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Ulysses III, Byword and MarsEdit: Choices for the right Markdown Solution


Writing using Markdown is a very liberating experience. Using Markdown allows you to concentrate on your writing. Ulysses III and Byword are two editors, different in nature, that really allow you to focus on just your writing. I like to use though Marsedit for the offline publishing component although in Byword this isn’t such a necessity.

On the issue of Marsedit you could, if you wanted to, use it for everything including your Markdown writing. The problem I have with Marsedit in this role is it does not give you just one solid, clean writing slate to write in. There is distraction although minimal.

Marsedit could really be your editor and offline publishing tool of which it is unmatched. Personally, because I like Byword or Ulysses III as editors I view Marsedit as the glue that will pull my document together and publish it.

The Tools, the Differences

Although at the Daily Mac View a great deal has been written about Markdown, Byword, Ulysses III and Marsedit, it is useful at this point to look at the products again from a slightly different angle. I’m going to discuss some of the nuisances that might be important in what you decide to use. I can easily say up front that if you’re at all confused you cannot go wrong with Byword.


Byword I believe is the best of the Markdown text editors currently available. From a functional point of view it just can’t be beat. It will provide you with as distraction a free writing environment as you could ever possibly want.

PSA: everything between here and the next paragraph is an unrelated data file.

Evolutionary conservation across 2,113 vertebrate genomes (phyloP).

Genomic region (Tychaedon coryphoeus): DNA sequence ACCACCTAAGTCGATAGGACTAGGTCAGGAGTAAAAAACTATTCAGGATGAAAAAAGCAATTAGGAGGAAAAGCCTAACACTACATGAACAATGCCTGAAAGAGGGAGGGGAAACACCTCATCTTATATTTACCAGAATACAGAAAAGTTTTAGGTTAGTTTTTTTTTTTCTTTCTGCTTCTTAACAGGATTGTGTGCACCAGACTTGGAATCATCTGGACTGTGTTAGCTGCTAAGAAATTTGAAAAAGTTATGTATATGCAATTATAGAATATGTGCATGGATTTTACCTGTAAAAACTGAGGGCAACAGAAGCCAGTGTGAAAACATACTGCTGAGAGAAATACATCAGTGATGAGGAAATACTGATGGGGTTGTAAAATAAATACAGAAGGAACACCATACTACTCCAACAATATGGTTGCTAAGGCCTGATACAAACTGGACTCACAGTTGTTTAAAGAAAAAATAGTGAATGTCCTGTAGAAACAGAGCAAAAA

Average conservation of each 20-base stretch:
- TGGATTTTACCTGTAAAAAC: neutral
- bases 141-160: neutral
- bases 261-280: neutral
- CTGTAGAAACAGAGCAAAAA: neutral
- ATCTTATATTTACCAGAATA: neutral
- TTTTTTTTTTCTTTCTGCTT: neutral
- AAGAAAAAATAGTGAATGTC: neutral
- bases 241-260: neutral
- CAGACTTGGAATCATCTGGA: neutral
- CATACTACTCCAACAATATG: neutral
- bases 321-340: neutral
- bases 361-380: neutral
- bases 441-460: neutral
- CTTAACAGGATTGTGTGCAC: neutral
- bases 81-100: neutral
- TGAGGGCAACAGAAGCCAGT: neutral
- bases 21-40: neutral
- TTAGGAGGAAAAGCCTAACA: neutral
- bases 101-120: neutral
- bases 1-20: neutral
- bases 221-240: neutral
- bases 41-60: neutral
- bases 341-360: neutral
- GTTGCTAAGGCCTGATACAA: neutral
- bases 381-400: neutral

It is also a delight to use. It seems as if every command and short cut has been thoroughly thought through so that is the fastest yet most comfortable route from A to B.

Byword though is a file based application. For everything you write, no matter how small, there will be a file. It keeps a typical file per item you‘re writing about. I tend to keep all Byword files on iCloud however.

Completely Cohesive from IOS to OSX

Byword has another extremely nice feature. It is available for IOS. It almost looks identical in IOS as it does in OSX. You have Markdown previews in this beautiful, distraction free writing environment.

If you keep your files on iCloud you will be able to easily just jostle between your Mac and IOS device. It is important to note and I’ll go into this further later that Ulysses III’s IOS product for the iPad only does not even begin to compete but it is going to cost you a lot more. Dadaleus Touch is their iPad product and I am very disappointed in it.

Byword Provides offline Publishing as an add-on

Finally, one of the very beneficial aspects of Byword is you can publish directly from it to WordPress, Blogger, Tumblr etc. This is a real time-saver and worth the $4.99 in app additional cost.

Ulysses III

Ulysses III, if nothing else, is a very cool piece of software. It has a beautiful design however, it will allow you to write in a completely distraction free way much like Byword. The difference is Byword is an absolutely true Markdown Editor while Ulsses III treats markdown unusually. That’s not to say the unusual aspects of the product are bad. However, if you have never used Markdown and are learning it then start with Byword. Ulysses III will only confuse you and should be used when you’re a skilled Markdown writer so that you understand Markdown.